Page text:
Congressional Democrats have long been moving away from free-trade support. In the 1990s, dozens of House Democrats regularly supported free-trade initiatives like the North American Free Trade Agreement backed by then-President Clinton, which won 102 Democratic votes. But only 15 Democrats backed the Central American Free Trade Agreement negotiated by the Bush administration in 2005.

The incoming batch of trade skeptics that unseated incumbent Republicans largely represents a new breed. Many are conservative on issues such as gun ownership and abortion and on economic issues like taxes, but veer populist on trade issues.

In the union-heavy areas north and east of Pittsburgh, Democrat Jason Altmire struck a starkly antitrade tone in his bid for a House seat, beating Republican Rep. Melissa Hart, who had ran on an overt free-trade plank. "I'm not protectionist, but my view is that future trade deals can't just give the store away," Mr. Altmire says.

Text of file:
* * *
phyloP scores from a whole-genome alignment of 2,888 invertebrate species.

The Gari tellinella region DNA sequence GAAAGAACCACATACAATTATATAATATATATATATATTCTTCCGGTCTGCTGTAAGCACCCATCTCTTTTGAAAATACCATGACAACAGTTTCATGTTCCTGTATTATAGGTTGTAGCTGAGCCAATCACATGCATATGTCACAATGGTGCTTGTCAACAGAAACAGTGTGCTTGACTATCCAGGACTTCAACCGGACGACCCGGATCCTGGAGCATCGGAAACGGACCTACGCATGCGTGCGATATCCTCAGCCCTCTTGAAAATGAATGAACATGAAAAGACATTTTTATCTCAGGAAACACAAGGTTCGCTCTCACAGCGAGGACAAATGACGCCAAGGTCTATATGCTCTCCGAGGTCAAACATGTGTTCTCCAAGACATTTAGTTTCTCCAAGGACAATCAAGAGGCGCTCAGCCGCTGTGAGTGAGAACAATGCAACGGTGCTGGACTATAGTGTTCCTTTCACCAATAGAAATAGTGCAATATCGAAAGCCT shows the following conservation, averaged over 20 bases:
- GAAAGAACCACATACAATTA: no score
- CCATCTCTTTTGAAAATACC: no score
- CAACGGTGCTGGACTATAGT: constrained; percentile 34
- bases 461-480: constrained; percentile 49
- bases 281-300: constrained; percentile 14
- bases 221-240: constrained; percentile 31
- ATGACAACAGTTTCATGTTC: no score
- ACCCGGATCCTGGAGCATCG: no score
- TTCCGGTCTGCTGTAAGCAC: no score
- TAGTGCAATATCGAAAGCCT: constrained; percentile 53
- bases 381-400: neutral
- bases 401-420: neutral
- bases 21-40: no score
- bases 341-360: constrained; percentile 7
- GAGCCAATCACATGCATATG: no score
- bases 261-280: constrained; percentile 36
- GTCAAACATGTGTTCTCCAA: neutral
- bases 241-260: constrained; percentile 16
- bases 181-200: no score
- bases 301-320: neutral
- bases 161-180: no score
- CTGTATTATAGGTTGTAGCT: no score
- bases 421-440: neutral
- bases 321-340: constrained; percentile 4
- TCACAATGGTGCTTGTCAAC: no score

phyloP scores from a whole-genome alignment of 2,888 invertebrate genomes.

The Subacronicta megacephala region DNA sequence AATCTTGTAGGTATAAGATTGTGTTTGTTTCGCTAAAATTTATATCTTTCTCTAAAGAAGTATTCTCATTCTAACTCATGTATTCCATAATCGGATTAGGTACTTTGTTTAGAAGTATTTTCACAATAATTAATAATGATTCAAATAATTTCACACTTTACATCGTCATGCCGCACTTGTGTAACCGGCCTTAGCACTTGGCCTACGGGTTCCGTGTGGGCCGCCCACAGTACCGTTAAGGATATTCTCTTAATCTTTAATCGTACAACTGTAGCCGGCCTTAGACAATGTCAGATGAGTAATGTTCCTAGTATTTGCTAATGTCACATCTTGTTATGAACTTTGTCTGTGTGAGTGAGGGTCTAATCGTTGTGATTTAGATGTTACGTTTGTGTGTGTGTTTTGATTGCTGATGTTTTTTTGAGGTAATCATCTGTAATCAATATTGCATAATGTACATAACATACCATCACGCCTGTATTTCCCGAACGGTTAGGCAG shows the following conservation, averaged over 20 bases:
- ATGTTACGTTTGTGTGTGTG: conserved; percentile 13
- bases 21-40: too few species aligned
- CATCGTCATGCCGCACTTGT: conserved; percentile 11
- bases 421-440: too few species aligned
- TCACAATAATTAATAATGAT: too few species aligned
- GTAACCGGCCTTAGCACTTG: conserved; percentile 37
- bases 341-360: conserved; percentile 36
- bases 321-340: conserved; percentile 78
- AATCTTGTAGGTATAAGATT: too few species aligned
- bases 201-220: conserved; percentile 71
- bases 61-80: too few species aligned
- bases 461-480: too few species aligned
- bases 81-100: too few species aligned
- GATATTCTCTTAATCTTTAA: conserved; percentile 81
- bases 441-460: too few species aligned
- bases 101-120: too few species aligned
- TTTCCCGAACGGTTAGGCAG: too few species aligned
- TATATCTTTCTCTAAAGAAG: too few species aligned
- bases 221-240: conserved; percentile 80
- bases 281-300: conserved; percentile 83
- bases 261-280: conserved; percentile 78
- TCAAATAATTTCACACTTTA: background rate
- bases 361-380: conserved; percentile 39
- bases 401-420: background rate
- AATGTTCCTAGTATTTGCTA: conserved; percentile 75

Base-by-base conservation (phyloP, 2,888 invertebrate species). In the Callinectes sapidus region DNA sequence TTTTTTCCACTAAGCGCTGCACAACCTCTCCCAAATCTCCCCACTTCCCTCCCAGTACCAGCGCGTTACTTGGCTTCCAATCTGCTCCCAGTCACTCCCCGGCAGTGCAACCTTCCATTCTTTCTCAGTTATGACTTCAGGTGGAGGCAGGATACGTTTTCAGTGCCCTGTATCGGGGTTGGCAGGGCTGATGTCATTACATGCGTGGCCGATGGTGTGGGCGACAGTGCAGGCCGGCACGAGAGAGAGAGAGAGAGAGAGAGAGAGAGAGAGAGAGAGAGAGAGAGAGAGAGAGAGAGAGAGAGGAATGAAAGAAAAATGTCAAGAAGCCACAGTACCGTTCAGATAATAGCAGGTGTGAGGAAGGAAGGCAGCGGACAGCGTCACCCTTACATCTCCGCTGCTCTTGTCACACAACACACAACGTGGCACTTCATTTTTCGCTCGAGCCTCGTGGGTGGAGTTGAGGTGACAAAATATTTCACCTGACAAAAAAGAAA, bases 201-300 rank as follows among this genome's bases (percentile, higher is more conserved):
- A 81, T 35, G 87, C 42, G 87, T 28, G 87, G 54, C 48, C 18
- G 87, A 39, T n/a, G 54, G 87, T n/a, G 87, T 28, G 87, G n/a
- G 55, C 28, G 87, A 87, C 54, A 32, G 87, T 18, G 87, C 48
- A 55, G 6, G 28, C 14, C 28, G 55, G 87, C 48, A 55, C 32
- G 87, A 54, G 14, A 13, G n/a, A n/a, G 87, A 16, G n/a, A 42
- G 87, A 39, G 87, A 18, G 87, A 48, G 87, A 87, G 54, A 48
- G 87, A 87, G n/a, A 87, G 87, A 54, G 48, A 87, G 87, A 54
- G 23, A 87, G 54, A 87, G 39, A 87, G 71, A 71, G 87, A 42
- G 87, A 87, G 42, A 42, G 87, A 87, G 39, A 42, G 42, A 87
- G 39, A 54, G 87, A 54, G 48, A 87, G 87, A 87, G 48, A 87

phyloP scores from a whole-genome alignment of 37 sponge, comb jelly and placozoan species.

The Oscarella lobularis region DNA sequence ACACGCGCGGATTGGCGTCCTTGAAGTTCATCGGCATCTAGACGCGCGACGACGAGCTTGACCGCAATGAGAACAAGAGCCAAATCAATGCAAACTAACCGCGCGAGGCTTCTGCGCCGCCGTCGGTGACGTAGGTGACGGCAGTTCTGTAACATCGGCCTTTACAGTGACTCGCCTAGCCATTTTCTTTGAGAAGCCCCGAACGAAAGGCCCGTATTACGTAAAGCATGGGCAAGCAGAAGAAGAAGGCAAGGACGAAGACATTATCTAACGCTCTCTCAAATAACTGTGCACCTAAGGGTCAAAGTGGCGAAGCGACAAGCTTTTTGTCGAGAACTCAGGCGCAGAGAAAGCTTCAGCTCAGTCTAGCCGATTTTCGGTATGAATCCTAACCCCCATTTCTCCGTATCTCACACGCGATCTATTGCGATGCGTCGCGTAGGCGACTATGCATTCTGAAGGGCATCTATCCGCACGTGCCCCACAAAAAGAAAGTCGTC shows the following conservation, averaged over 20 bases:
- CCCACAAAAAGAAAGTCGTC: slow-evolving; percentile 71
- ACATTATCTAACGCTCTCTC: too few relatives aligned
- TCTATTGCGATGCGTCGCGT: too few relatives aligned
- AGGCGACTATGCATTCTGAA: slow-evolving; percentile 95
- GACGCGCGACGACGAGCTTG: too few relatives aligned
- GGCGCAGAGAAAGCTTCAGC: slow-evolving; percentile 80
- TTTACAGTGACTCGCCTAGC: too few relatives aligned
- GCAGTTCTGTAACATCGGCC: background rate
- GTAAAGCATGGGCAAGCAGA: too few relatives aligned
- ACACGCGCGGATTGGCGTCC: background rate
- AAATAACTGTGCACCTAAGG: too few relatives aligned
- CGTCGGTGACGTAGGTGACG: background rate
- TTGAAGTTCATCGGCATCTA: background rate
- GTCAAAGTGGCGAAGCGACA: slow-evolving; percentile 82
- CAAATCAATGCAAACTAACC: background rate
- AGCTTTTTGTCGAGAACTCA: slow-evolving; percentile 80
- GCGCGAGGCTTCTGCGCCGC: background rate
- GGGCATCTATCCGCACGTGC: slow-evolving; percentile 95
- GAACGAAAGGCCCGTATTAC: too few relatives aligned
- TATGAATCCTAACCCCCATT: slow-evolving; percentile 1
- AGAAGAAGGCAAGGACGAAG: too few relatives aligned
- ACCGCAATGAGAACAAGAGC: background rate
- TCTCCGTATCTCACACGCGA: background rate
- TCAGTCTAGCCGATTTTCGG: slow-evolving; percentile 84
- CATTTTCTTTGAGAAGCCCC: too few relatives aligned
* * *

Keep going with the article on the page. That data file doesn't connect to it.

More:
Indiana's Joe Donnelly pointed to job losses in his own district and promised to insist on strong labor and environmental protections in future deals. He said he would have voted against Cafta and recent trade deals with Chile and Singapore.

In North Carolina, former National Football League quarterback Heath Shuler won on a campaign that was pro-guns and anti-abortion but also strongly anti-trade. He beat up on his opponent, Rep. Charles Taylor, for having cast no vote at all when Cafta squeaked through, which Mr. Taylor blamed on a technical glitch.

Write to Greg Hitt at and Neil King at